Tuesday, August 12, 2008

Strange book from a soldier's rucksack

Bookworms who travel tend to fall in love with unlikely and unpromising places on the strengths of one really great used bookstore. There is a bend in the road in the Hudson Valley I will never forget, a storefront in downtown Omaha, and a big ugly box on the outskirts of Fort Bragg: that would be Edward McKay Used Books.

I'll admit it lends romance that it's in a military town, Fayetteville, North Carolina. My first crack at college came courtesy of the U.S. Navy, and I spent one summer on a helo carrier, reading in my rack like a fiend. Most of my fellow sailors invested their wages and time in obscure porn (long before the internet age, without seeking any of it out, I had seen it all ...), but there were plenty of adventurous readers on the USS Saipan.

Fort Bragg is home to the 82nd Airborne Division and the Special Operations Command. If it's hot out there somewhere, they have been there, doing dangerous things. I'm hardly a military worshipper, and I have opposed much of our foreign policy that has ended up in troop deployments, but I won't deny a certain romance attached to shopping at Edward McKay and thinking that many of these treasures must have literally parachuted at one time into a theater of war and kept a soldier company until he could get back home, hopefully alive.

There is, of course, no romance at all attached to the fact that at least some of these artifacts must have been brought in by a widow or rack mate, who had no use for a dead soldier's library or simply couldn't stand to look at any of his things anymore.

I just spent a week with extended family on the outskirts of Fort Bragg, not the first visit, and as usual my luggage came home about thirty pounds heavier with used books. The first of them I've finished, Pan (1956) by the Norwegian writer Knut Hamsun (translated by James W. McFarlane), would make an apt but strange soldier's companion.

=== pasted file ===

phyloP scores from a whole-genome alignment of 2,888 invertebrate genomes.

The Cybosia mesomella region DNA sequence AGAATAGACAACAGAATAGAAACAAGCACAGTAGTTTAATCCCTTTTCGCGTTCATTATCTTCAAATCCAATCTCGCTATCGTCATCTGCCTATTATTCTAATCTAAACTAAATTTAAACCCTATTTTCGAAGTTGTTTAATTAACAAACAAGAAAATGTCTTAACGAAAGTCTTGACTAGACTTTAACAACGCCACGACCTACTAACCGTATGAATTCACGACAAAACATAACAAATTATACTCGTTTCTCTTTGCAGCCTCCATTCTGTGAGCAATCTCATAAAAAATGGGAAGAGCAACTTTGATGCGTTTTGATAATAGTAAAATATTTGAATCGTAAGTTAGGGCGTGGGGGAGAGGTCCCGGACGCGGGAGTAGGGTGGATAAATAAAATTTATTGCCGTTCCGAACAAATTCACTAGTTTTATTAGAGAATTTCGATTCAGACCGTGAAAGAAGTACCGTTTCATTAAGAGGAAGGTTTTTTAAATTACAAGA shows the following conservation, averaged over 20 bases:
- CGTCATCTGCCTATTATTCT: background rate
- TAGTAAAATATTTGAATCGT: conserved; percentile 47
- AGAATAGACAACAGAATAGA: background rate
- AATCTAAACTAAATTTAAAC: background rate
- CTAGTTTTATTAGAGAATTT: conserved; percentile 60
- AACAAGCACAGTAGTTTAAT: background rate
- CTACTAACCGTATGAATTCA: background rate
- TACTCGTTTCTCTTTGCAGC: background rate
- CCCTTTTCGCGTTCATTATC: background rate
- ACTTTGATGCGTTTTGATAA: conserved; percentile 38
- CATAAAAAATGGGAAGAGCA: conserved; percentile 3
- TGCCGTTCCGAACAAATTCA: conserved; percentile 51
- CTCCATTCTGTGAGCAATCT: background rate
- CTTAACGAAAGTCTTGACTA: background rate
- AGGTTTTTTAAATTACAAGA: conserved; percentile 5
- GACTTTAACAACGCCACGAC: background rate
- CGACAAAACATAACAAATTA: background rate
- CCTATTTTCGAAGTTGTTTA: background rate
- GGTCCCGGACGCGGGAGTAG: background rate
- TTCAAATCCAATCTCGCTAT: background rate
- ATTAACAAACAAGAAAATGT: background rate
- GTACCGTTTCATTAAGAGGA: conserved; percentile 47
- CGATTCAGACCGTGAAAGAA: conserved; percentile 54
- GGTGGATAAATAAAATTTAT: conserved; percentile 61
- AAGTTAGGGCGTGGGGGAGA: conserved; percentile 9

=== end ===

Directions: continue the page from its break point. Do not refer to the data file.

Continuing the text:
Apt, because the hero is a military man, Lieutenant Thomas Glahn, who spends much of his time in lonely outposts - though he occupies his mind by reading the book of nature, rather than any work of author origin. His observations are often startlingly poetic: "A little green caterpillar loops its way along a branch, without pause, as though it could not rest. It scarcely sees anything, although it has eyes; often it rears up and feels the air for something to catch hold of; it looks like a bit of green thread slowly stitching a seam along the branch."

It was for language like that, picked out by random page flips, that I bought the slim book. Any bookworm soldier who did the same before me would soon have been surprised to find himself in the tangles of a dark mind. The hero is a military man, apparently retired, and a hunter, but he doesn't limit himself to shooting game. After one outburst with a woman he loves and fears, he shoots himself in the foot. After another, when he has decided to go away, and she has asked if she can keep his dog (Aesop) to remember him by, he shoots his dog and has the corpse delivered to her.